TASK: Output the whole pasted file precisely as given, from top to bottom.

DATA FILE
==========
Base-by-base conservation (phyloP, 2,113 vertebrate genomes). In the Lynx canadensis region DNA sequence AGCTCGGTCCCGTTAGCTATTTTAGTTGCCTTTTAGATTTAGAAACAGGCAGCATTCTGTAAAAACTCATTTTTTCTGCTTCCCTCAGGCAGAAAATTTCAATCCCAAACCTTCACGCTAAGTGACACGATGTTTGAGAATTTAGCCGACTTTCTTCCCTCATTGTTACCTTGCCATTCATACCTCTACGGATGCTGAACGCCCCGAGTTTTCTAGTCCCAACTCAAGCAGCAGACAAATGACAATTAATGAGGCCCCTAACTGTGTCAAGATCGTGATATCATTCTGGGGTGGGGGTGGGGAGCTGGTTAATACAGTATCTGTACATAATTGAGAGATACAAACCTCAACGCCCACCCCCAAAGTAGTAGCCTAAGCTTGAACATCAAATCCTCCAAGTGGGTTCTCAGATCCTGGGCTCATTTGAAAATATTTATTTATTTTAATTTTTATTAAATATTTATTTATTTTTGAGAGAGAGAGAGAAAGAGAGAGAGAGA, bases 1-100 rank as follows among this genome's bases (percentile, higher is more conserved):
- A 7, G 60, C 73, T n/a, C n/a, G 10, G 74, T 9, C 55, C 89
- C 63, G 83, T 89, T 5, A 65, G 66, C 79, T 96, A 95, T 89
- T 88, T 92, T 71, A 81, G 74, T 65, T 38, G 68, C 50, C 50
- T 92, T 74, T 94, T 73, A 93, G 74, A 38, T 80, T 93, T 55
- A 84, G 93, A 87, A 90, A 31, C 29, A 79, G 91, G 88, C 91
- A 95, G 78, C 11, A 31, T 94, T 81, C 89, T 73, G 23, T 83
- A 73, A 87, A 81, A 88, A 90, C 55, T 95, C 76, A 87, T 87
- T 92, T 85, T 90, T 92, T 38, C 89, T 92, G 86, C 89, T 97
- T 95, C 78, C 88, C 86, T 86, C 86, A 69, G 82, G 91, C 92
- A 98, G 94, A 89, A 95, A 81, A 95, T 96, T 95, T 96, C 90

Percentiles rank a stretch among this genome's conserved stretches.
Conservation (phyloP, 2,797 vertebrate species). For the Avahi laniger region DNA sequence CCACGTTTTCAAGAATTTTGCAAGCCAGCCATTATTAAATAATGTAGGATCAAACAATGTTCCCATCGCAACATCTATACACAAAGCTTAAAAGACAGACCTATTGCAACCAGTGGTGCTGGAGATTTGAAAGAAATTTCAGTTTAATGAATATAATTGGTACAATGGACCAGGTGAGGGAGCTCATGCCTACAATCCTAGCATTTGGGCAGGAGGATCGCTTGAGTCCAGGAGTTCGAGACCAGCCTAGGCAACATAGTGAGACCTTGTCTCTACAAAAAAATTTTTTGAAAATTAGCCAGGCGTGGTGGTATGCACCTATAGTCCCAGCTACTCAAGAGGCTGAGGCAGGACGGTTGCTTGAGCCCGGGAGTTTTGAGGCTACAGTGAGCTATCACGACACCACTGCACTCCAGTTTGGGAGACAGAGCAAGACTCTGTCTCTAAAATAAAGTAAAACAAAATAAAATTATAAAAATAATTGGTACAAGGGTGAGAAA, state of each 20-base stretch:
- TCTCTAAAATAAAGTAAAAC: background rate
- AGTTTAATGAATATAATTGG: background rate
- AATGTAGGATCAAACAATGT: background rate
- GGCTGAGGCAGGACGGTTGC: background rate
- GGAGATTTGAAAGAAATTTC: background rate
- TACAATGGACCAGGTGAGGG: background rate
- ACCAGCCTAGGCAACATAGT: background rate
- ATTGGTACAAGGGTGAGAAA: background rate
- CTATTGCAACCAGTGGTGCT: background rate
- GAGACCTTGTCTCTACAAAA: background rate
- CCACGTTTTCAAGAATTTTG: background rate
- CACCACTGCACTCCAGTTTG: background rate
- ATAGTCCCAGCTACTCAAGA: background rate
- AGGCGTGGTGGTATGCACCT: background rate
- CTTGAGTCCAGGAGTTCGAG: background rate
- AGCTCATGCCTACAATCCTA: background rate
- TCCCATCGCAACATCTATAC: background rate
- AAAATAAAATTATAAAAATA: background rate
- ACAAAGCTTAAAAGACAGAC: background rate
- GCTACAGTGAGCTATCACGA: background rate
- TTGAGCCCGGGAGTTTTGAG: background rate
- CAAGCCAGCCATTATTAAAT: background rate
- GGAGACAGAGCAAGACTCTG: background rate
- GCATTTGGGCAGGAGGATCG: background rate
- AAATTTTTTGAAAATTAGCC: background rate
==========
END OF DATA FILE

Base-by-base conservation (phyloP, 2,113 vertebrate genomes). In the Lynx canadensis region DNA sequence AGCTCGGTCCCGTTAGCTATTTTAGTTGCCTTTTAGATTTAGAAACAGGCAGCATTCTGTAAAAACTCATTTTTTCTGCTTCCCTCAGGCAGAAAATTTCAATCCCAAACCTTCACGCTAAGTGACACGATGTTTGAGAATTTAGCCGACTTTCTTCCCTCATTGTTACCTTGCCATTCATACCTCTACGGATGCTGAACGCCCCGAGTTTTCTAGTCCCAACTCAAGCAGCAGACAAATGACAATTAATGAGGCCCCTAACTGTGTCAAGATCGTGATATCATTCTGGGGTGGGGGTGGGGAGCTGGTTAATACAGTATCTGTACATAATTGAGAGATACAAACCTCAACGCCCACCCCCAAAGTAGTAGCCTAAGCTTGAACATCAAATCCTCCAAGTGGGTTCTCAGATCCTGGGCTCATTTGAAAATATTTATTTATTTTAATTTTTATTAAATATTTATTTATTTTTGAGAGAGAGAGAGAAAGAGAGAGAGAGA, bases 1-100 rank as follows among this genome's bases (percentile, higher is more conserved):
- A 7, G 60, C 73, T n/a, C n/a, G 10, G 74, T 9, C 55, C 89
- C 63, G 83, T 89, T 5, A 65, G 66, C 79, T 96, A 95, T 89
- T 88, T 92, T 71, A 81, G 74, T 65, T 38, G 68, C 50, C 50
- T 92, T 74, T 94, T 73, A 93, G 74, A 38, T 80, T 93, T 55
- A 84, G 93, A 87, A 90, A 31, C 29, A 79, G 91, G 88, C 91
- A 95, G 78, C 11, A 31, T 94, T 81, C 89, T 73, G 23, T 83
- A 73, A 87, A 81, A 88, A 90, C 55, T 95, C 76, A 87, T 87
- T 92, T 85, T 90, T 92, T 38, C 89, T 92, G 86, C 89, T 97
- T 95, C 78, C 88, C 86, T 86, C 86, A 69, G 82, G 91, C 92
- A 98, G 94, A 89, A 95, A 81, A 95, T 96, T 95, T 96, C 90

Percentiles rank a stretch among this genome's conserved stretches.
Conservation (phyloP, 2,797 vertebrate species). For the Avahi laniger region DNA sequence CCACGTTTTCAAGAATTTTGCAAGCCAGCCATTATTAAATAATGTAGGATCAAACAATGTTCCCATCGCAACATCTATACACAAAGCTTAAAAGACAGACCTATTGCAACCAGTGGTGCTGGAGATTTGAAAGAAATTTCAGTTTAATGAATATAATTGGTACAATGGACCAGGTGAGGGAGCTCATGCCTACAATCCTAGCATTTGGGCAGGAGGATCGCTTGAGTCCAGGAGTTCGAGACCAGCCTAGGCAACATAGTGAGACCTTGTCTCTACAAAAAAATTTTTTGAAAATTAGCCAGGCGTGGTGGTATGCACCTATAGTCCCAGCTACTCAAGAGGCTGAGGCAGGACGGTTGCTTGAGCCCGGGAGTTTTGAGGCTACAGTGAGCTATCACGACACCACTGCACTCCAGTTTGGGAGACAGAGCAAGACTCTGTCTCTAAAATAAAGTAAAACAAAATAAAATTATAAAAATAATTGGTACAAGGGTGAGAAA, state of each 20-base stretch:
- TCTCTAAAATAAAGTAAAAC: background rate
- AGTTTAATGAATATAATTGG: background rate
- AATGTAGGATCAAACAATGT: background rate
- GGCTGAGGCAGGACGGTTGC: background rate
- GGAGATTTGAAAGAAATTTC: background rate
- TACAATGGACCAGGTGAGGG: background rate
- ACCAGCCTAGGCAACATAGT: background rate
- ATTGGTACAAGGGTGAGAAA: background rate
- CTATTGCAACCAGTGGTGCT: background rate
- GAGACCTTGTCTCTACAAAA: background rate
- CCACGTTTTCAAGAATTTTG: background rate
- CACCACTGCACTCCAGTTTG: background rate
- ATAGTCCCAGCTACTCAAGA: background rate
- AGGCGTGGTGGTATGCACCT: background rate
- CTTGAGTCCAGGAGTTCGAG: background rate
- AGCTCATGCCTACAATCCTA: background rate
- TCCCATCGCAACATCTATAC: background rate
- AAAATAAAATTATAAAAATA: background rate
- ACAAAGCTTAAAAGACAGAC: background rate
- GCTACAGTGAGCTATCACGA: background rate
- TTGAGCCCGGGAGTTTTGAG: background rate
- CAAGCCAGCCATTATTAAAT: background rate
- GGAGACAGAGCAAGACTCTG: background rate
- GCATTTGGGCAGGAGGATCG: background rate
- AAATTTTTTGAAAATTAGCC: background rate